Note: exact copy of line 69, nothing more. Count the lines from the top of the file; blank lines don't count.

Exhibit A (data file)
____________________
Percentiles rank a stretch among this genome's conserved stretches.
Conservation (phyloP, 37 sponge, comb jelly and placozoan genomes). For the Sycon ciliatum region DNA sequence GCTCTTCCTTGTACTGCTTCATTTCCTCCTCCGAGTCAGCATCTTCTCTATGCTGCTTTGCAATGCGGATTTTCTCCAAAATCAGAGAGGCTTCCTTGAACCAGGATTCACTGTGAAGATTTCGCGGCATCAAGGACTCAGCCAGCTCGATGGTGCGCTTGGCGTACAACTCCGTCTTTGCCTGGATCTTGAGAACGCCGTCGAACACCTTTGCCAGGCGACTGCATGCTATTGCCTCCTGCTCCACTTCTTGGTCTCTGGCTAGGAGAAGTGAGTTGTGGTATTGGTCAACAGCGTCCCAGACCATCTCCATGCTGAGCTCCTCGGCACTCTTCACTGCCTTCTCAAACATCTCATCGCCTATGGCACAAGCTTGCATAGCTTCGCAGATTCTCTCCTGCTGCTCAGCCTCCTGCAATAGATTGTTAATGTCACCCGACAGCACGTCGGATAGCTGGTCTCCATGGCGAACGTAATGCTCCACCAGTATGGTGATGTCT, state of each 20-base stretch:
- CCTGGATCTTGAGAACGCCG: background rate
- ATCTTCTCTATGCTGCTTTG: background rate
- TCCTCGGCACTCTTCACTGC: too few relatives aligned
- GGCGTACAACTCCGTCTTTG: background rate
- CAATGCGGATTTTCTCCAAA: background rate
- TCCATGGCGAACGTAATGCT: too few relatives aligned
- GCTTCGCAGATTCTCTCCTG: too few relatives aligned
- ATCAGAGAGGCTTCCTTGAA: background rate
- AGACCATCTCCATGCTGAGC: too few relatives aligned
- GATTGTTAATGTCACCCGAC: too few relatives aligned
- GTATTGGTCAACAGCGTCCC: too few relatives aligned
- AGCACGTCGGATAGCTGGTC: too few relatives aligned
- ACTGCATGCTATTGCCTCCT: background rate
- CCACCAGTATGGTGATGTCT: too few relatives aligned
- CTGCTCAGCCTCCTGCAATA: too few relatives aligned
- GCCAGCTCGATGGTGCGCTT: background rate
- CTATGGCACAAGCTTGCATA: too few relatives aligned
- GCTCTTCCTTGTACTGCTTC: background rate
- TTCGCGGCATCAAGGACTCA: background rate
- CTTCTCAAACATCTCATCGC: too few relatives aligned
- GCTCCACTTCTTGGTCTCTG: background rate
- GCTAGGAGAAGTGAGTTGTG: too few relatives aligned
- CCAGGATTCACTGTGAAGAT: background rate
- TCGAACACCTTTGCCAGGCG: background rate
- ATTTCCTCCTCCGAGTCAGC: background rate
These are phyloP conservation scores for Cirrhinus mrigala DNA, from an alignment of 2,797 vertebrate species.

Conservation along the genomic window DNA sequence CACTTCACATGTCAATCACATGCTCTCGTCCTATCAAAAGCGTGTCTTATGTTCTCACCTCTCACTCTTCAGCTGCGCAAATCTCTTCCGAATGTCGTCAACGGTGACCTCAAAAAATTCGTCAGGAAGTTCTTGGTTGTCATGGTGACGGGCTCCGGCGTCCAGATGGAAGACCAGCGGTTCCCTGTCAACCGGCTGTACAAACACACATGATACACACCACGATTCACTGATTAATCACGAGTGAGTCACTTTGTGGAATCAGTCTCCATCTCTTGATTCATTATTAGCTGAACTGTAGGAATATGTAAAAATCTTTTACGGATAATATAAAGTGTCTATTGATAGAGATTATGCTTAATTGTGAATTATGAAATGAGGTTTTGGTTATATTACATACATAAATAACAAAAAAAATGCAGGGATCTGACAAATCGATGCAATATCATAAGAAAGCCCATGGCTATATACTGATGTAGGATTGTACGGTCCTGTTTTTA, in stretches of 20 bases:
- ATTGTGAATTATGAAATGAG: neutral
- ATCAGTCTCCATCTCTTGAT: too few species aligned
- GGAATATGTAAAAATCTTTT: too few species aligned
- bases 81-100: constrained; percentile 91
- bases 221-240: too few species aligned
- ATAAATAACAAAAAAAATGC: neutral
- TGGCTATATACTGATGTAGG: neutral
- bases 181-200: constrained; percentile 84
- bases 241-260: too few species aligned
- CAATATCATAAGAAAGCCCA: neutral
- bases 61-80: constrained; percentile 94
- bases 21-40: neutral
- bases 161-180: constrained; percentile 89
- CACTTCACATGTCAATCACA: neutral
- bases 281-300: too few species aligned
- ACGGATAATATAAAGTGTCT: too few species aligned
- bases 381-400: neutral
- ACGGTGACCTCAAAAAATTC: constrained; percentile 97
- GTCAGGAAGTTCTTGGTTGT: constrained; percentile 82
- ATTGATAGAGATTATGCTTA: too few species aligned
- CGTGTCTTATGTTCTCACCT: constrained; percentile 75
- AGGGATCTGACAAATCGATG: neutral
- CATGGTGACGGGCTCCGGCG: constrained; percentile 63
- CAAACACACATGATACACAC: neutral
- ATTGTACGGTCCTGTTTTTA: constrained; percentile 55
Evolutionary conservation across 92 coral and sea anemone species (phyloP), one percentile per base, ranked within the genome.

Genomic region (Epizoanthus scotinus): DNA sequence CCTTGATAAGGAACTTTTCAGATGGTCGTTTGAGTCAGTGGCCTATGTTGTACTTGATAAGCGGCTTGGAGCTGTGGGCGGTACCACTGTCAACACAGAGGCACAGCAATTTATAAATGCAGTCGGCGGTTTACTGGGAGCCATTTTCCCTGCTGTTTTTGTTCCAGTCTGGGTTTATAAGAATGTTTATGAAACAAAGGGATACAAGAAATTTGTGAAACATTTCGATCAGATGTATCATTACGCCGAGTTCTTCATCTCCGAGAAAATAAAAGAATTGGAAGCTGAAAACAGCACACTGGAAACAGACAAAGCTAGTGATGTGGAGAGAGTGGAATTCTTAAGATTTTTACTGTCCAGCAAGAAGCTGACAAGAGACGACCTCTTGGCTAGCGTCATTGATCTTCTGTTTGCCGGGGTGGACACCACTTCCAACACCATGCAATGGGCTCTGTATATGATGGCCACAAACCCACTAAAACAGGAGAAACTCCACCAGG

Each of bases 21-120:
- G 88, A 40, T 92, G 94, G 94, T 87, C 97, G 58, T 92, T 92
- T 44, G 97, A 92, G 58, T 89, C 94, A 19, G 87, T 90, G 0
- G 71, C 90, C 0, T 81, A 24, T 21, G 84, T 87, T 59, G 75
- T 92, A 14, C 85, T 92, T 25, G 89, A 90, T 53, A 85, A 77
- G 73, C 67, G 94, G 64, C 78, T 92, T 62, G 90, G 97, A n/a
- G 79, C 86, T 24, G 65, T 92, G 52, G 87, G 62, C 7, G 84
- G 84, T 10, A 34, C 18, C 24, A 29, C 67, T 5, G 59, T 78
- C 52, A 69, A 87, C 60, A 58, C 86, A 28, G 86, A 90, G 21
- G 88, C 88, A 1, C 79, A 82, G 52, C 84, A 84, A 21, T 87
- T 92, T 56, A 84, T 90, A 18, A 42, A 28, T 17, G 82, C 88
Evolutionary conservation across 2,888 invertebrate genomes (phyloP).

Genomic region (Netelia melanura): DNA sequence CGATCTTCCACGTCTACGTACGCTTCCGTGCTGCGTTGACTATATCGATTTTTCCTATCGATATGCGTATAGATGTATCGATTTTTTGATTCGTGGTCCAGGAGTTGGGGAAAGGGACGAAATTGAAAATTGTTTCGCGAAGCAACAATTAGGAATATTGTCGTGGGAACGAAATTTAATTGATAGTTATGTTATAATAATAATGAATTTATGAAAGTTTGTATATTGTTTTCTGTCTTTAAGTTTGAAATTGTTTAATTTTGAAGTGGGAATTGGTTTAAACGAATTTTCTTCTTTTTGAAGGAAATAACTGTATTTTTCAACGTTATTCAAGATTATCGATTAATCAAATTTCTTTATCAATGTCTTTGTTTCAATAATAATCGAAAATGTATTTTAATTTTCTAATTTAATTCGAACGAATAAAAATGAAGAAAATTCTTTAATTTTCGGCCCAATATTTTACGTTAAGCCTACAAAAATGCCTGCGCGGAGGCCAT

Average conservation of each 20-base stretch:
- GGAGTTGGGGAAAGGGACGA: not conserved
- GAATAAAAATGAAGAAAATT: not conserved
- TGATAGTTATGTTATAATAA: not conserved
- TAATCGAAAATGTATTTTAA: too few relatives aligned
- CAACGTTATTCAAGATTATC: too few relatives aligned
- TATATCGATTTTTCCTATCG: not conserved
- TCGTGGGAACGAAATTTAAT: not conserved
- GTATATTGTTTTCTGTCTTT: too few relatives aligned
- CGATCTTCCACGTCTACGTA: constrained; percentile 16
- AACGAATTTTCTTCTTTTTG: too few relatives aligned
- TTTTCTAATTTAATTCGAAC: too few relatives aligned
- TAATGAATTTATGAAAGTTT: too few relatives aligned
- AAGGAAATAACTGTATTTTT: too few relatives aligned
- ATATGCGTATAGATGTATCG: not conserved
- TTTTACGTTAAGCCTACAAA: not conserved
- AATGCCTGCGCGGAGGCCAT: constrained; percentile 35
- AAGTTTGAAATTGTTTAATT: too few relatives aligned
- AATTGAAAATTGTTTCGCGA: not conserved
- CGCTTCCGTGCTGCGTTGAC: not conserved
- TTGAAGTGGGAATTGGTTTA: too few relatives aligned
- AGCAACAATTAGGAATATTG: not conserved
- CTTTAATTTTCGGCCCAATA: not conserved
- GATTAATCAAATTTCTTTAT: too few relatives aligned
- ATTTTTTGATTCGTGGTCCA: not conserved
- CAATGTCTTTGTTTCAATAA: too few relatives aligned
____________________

Genomic region (Netelia melanura): DNA sequence CGATCTTCCACGTCTACGTACGCTTCCGTGCTGCGTTGACTATATCGATTTTTCCTATCGATATGCGTATAGATGTATCGATTTTTTGATTCGTGGTCCAGGAGTTGGGGAAAGGGACGAAATTGAAAATTGTTTCGCGAAGCAACAATTAGGAATATTGTCGTGGGAACGAAATTTAATTGATAGTTATGTTATAATAATAATGAATTTATGAAAGTTTGTATATTGTTTTCTGTCTTTAAGTTTGAAATTGTTTAATTTTGAAGTGGGAATTGGTTTAAACGAATTTTCTTCTTTTTGAAGGAAATAACTGTATTTTTCAACGTTATTCAAGATTATCGATTAATCAAATTTCTTTATCAATGTCTTTGTTTCAATAATAATCGAAAATGTATTTTAATTTTCTAATTTAATTCGAACGAATAAAAATGAAGAAAATTCTTTAATTTTCGGCCCAATATTTTACGTTAAGCCTACAAAAATGCCTGCGCGGAGGCCAT